The Beginner's Guide To Divorce In Mesa, Gilbert, Chandler and the East Valley

A practical guide to navigating your breakup

by Billie Tarascio

This guide departs from what you need to be concerned about legally and is a practical guide for consideration and steps to take if you are going through a divorce or separation. Most of this information is general to wherever you are located geographically, but we have tried to gather a list of specific resources for divorce in Mesa, Arizona or in the Phoenix East Valley you may need if you are facing a divorce. If you are looking for a legal guide, check out Decode Your Divorce, a divorce guide customized to Arizona and Maricopa County.

Going through a divorce is a massive life changing event. It is a bigger transition than heading off to college or starting your career. It is most similar to transitioning to becoming a parent. The thing is, you have nine months and a million baby books to prepare you to become a parent. You have doctors’ visits, support groups, and step by step guidance as to what is happening and how you should prepare.

Divorce is different. You don’t always have nine months to plan. Sometimes, you have no time to plan. You didn’t ask for this or you didn’t ask for the cataclysmic event that lead to your decision to get out now. This guide is a practical step by step instruction manual to help you anticipate problems, prevent disaster, and transition as peacefully as possible. At Modern Law, we have three undying, ever present values, whole health, growth, and COBE (compassion, optimism, bravery, and empathy). These values help us decide how to approach a case, how we treat our clients and opposing party’s, and how we suggest you move through your divorce plan in order to emerge a healthier, more beautiful, and better version of yourself. While all this philosophical optimism is wonderful, you still have a massive amount of work and decisions to make. Wherever possible, we have linked to a local person or business who can help you with this step!

Gather all of the financial data and documents you need now!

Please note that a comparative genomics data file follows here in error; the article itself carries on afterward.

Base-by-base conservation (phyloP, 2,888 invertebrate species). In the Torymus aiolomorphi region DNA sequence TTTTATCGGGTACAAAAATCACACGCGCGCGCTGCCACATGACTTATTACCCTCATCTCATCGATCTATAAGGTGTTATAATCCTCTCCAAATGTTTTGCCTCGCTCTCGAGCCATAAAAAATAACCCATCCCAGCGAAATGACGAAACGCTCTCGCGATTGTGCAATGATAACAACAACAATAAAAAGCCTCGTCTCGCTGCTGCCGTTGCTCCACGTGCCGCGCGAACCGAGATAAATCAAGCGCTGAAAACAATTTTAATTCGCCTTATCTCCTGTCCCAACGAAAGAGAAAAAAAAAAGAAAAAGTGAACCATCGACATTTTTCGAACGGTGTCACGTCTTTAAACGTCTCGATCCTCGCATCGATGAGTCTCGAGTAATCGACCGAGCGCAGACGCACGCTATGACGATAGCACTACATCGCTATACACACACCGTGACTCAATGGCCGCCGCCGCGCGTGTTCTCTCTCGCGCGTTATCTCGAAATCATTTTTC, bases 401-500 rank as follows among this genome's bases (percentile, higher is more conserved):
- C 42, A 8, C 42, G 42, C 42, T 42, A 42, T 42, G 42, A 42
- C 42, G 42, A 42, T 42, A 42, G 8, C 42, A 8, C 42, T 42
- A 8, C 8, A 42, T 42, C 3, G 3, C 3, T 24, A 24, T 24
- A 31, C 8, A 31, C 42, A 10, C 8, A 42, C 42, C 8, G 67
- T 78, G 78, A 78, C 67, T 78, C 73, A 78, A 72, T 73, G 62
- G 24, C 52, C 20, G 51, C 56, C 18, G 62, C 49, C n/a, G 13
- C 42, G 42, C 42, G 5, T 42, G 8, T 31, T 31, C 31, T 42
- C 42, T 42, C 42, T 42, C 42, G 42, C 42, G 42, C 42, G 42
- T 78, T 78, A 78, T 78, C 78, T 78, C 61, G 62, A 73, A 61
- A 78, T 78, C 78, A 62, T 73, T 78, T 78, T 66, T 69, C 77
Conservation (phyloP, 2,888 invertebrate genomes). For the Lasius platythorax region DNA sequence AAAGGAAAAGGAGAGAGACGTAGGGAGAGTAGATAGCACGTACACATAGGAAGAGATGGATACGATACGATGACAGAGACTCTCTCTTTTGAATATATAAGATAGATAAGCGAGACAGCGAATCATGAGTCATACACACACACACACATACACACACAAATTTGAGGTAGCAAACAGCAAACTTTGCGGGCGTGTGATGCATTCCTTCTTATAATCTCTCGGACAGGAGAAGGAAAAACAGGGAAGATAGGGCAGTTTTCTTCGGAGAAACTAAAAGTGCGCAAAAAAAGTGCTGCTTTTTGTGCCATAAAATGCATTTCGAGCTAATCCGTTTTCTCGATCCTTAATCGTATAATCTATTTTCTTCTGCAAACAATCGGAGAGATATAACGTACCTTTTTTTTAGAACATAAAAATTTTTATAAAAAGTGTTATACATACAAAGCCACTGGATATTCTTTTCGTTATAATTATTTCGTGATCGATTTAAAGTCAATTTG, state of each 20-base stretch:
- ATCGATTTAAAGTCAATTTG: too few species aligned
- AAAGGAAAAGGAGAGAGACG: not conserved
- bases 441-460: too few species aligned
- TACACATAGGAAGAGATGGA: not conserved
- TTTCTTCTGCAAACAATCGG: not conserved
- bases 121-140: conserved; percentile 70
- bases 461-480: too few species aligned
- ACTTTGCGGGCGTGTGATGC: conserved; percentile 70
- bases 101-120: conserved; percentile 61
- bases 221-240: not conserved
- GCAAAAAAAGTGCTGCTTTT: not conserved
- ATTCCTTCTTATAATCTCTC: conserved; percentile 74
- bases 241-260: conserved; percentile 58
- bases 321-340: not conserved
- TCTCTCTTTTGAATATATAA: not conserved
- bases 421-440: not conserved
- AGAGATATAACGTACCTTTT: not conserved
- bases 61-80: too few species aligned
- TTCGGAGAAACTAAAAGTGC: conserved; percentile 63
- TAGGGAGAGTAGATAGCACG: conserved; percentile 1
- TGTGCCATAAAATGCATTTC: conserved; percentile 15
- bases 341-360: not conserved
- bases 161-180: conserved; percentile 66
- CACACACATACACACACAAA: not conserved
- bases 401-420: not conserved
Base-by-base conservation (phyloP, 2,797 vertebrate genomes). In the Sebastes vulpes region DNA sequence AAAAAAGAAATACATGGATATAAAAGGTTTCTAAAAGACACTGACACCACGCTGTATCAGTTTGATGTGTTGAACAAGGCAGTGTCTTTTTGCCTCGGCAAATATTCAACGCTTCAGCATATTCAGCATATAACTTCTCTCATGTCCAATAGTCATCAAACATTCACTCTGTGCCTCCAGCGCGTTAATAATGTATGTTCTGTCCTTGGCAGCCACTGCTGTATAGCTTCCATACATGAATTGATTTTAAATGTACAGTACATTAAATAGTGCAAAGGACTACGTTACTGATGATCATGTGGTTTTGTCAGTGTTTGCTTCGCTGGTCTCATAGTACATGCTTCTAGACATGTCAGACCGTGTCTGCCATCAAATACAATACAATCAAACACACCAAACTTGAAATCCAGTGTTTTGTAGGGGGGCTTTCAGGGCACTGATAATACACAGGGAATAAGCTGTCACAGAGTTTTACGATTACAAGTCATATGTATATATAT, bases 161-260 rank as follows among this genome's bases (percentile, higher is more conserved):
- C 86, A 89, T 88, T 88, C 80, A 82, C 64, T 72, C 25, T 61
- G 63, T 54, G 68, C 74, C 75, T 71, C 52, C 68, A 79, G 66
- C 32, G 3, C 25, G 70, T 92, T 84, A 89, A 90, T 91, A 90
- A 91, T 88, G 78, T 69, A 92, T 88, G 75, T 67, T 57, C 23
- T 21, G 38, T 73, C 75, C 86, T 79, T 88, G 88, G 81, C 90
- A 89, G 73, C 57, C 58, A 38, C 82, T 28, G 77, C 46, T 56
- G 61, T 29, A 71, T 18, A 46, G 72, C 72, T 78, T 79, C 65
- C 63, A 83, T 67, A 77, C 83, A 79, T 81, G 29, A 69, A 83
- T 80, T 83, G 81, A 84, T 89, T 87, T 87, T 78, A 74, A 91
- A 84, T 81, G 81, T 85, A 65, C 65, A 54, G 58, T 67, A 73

1. Health insurance coverage- if you need help/new coverage contact:
  2. Your estate planning documents- for help contact
  3. 24 months of credit card statements or at the very least a list of every outstanding card including department store cards
  4. 24 months of all bank account statements- if you need to open a new account, go see Lynn at Chase within Dana Park
  5. All the retirement account documents you can get your hands on– Go see my friend Shanna. She focuses on divorce investment strategies
  6. Life insurance policies
  7. Passports
  8. Social security cards
  9. Your children’s college fund accounts (529 accounts)

Change your passwords

It is astronomical how many passwords and usernames exist for the multitude of accounts we have online. Your ex will largely be able to track your life as long as they have the password to your accounts. Most of us use the same passwords for a large portion of accounts, so you will need to change all of them. Choose something completely different from your pattern up to this point. Pick the make and model of a vehicle, line in a random song, or a small town you want to visit coupled with the state or something. Go random and long. This is a list of places you may not have thought about for you to change your password.

  1. Email Accounts- do this first because as you reset your passwords, alerts will be coming to your account.
  2. Your Apple ID- also, if you don’t want your ex to know where you are at all times, turn off your location settings or “find my friends” setting.
  3. Your Netflix/Hulu/youtube red Account
  4. Your Amazon Account
  5. Bank Accounts
  6. Credit Card Accounts
  7. Retirement Accounts
  8. Facebook
  9. LinkedIn
  10. Twitter
  11. Pinterest
  12. Instagram
  13. Foursquare
  14. Yelp
  15. Mint
  16. Any other online shopping platforms- like your Old Navy, Nordstrom or Home Depot Account.